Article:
*Join forums and join the fun. Many of the people on the online forums have found lifelong friends they would never have found in their daily life. Some meet up in hotels, resorts and even mansions. It’s educational and exciting to see collections of pearls you’ve read about but have not had to opportunity to see anywhere else. You can meet the pearl farmers who are growing the pearls you wear, vendors and fellow pearl enthusiasts.  Most people are very helpful and you may find yourself learning how to restring your pearls, who would have guessed?  

What would your dream pearls be, If you could have any kind of pearl in any size or shape?

Wow, you saved the hardest question for last. With the new technology and many pearl farms pushing the envelope with innovation, we have no idea what will be for sale in the future or even in the next six months. Many pearls that were by-products of something that they were trying to achieve may be available for a very short time, but are either dropped or disappear when success is achieved.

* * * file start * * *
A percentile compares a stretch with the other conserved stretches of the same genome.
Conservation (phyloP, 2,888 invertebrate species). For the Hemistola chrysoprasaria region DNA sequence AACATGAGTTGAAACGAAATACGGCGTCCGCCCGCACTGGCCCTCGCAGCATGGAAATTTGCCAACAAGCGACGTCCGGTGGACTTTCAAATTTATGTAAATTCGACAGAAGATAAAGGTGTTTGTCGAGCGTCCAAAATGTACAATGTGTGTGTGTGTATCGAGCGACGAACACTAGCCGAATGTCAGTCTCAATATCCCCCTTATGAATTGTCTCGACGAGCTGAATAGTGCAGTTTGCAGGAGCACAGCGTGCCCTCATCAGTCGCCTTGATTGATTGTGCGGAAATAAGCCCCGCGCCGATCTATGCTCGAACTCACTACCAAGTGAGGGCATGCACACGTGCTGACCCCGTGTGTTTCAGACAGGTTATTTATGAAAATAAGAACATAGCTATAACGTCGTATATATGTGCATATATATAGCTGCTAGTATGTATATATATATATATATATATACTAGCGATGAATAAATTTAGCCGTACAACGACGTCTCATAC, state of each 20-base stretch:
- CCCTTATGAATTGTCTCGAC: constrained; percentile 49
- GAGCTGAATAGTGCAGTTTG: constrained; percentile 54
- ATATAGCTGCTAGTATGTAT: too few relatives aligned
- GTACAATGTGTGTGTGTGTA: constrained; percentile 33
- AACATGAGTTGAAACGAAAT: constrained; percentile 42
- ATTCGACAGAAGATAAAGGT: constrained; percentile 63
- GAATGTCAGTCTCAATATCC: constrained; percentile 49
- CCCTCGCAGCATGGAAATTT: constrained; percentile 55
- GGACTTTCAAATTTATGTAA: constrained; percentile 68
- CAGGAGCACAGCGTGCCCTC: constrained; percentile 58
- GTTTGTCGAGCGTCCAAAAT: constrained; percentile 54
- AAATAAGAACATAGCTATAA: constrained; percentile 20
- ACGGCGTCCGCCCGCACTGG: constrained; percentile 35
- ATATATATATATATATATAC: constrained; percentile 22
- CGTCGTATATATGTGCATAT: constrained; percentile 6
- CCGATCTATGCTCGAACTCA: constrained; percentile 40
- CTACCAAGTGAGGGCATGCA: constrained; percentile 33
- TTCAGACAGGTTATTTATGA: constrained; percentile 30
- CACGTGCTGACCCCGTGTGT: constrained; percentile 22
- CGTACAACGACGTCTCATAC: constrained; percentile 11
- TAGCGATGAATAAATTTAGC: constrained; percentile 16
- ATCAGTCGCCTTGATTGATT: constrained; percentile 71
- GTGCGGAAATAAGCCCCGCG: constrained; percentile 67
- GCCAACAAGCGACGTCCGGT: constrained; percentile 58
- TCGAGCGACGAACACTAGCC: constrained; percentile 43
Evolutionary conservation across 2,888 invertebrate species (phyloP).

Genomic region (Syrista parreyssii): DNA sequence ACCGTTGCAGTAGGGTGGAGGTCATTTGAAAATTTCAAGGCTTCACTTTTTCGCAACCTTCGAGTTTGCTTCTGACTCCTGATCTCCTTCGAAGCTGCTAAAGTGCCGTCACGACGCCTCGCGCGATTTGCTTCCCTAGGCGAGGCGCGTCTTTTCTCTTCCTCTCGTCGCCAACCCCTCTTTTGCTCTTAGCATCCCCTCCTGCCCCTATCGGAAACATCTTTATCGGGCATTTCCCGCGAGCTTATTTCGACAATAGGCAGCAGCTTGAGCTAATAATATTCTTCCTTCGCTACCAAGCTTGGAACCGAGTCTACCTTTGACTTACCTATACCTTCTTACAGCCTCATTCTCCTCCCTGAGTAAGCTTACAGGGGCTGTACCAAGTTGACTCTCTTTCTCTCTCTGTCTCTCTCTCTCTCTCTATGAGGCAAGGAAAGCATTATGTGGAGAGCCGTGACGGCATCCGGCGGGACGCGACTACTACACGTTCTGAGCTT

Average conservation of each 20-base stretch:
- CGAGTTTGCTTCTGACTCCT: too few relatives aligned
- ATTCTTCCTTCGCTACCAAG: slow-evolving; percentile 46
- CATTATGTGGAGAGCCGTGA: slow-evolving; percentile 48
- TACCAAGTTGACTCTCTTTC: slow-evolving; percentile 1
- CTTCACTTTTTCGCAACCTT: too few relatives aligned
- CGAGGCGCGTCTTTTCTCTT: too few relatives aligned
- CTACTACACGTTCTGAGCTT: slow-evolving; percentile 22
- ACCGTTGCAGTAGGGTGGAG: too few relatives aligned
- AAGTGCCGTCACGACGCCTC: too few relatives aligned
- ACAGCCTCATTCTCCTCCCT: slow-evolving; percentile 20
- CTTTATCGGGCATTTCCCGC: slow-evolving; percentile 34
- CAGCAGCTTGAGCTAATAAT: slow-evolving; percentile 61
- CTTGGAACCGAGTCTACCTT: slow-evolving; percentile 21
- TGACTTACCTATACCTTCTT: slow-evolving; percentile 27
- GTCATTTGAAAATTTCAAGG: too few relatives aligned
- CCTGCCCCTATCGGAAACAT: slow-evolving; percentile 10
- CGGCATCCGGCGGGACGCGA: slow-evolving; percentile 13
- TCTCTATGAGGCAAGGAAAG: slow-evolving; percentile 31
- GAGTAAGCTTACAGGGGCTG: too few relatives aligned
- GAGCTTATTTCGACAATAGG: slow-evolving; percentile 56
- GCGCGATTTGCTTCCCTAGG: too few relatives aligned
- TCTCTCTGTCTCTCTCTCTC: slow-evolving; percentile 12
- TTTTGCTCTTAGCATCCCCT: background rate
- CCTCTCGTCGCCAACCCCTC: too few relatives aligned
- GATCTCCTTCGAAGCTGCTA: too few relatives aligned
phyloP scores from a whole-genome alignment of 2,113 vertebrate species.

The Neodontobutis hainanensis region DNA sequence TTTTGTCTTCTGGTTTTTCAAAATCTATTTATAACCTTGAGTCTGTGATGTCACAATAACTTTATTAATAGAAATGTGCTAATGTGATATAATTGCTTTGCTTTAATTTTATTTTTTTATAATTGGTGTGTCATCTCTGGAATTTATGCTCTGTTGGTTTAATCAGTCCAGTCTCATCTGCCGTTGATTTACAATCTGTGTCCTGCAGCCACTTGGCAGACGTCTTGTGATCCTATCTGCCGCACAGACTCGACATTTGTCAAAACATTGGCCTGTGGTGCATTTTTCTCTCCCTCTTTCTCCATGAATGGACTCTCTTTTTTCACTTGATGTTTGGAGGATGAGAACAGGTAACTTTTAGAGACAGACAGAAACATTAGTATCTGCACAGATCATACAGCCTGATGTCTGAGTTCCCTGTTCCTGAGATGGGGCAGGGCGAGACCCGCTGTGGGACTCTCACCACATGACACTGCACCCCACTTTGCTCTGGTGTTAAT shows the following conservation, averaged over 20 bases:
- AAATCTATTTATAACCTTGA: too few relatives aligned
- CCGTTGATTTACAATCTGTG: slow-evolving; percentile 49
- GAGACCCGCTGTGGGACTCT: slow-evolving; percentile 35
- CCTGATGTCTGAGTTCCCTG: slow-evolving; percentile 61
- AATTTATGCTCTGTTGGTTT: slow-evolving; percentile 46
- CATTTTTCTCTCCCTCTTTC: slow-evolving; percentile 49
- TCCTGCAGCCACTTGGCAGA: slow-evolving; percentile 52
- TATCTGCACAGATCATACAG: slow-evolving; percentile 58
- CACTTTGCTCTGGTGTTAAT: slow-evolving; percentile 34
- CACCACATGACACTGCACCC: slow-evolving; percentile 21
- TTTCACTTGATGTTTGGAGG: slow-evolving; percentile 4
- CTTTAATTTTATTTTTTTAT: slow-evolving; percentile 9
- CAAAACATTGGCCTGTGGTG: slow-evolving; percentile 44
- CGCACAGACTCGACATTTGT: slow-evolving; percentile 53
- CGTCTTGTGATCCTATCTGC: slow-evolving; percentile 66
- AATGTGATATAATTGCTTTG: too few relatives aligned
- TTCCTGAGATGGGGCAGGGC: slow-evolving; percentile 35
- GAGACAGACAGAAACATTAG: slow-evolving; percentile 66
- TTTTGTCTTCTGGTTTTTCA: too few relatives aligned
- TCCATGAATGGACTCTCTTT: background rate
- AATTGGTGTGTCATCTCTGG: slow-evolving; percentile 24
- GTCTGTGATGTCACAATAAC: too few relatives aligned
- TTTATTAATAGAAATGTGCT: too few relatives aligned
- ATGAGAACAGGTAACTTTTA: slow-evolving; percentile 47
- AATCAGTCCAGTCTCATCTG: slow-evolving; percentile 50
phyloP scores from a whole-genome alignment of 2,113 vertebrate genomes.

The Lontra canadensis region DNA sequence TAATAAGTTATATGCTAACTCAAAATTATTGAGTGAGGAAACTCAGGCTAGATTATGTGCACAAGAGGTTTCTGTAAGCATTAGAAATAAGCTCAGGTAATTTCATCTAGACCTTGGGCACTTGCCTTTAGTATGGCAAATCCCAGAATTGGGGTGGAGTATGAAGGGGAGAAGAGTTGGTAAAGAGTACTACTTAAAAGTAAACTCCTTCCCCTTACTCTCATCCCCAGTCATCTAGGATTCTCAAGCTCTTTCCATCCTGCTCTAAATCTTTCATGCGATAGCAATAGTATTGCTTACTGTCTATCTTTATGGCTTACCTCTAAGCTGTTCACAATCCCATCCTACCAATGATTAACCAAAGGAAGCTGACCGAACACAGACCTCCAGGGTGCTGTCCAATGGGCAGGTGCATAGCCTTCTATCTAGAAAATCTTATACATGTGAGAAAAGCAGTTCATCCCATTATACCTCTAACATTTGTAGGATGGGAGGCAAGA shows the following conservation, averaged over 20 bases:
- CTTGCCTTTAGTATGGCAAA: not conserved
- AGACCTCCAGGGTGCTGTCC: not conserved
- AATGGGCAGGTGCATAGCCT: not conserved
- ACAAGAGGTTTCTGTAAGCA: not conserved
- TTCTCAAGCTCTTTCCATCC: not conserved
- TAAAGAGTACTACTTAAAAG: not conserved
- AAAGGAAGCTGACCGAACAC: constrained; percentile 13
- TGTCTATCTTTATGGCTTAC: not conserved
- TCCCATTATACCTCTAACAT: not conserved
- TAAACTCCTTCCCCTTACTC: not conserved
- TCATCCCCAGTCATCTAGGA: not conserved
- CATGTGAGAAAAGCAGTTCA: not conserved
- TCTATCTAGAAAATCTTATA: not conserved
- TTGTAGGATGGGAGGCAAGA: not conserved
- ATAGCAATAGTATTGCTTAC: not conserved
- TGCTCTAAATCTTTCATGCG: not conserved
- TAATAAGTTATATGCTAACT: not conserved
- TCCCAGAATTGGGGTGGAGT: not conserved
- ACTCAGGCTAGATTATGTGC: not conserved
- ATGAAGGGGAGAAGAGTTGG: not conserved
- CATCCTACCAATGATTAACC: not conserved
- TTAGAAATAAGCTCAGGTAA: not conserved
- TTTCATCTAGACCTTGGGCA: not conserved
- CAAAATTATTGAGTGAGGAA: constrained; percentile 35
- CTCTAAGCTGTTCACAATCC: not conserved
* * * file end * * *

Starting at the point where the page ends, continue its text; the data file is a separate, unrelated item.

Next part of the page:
I am grateful for the items I have collected that were brought in via small, hand-selected lots. The eight-way rollers, Inception pearls – pearl in a pearl, and color-shifting freshwater pearls for instance. When these things appear you have a small window of opportunity to grab them or miss out: many are not repeated. Some were just produced by one lone farm trying to invent something new for the market.

Inceptions pearls - pearls nucleated with pearls

Wendy’s tin cup made with “Inception Pearls”

I am very intrigued with the new “Provoked Tahitians,” I love the look of the multi-colored Edison strands, and anything coming out of Douglas McLaurin’s Sea of Cortez pearl farm.

So, if I have to pick, Sea of Cortez wins my vote.  Perhaps one special pearl, like this one of a kind pearl that he grew a few years ago and was named “The Matryoshka.”

matroyshka sea of cortez pearl

One of the finest pearls ever to come from the Sea of Cortez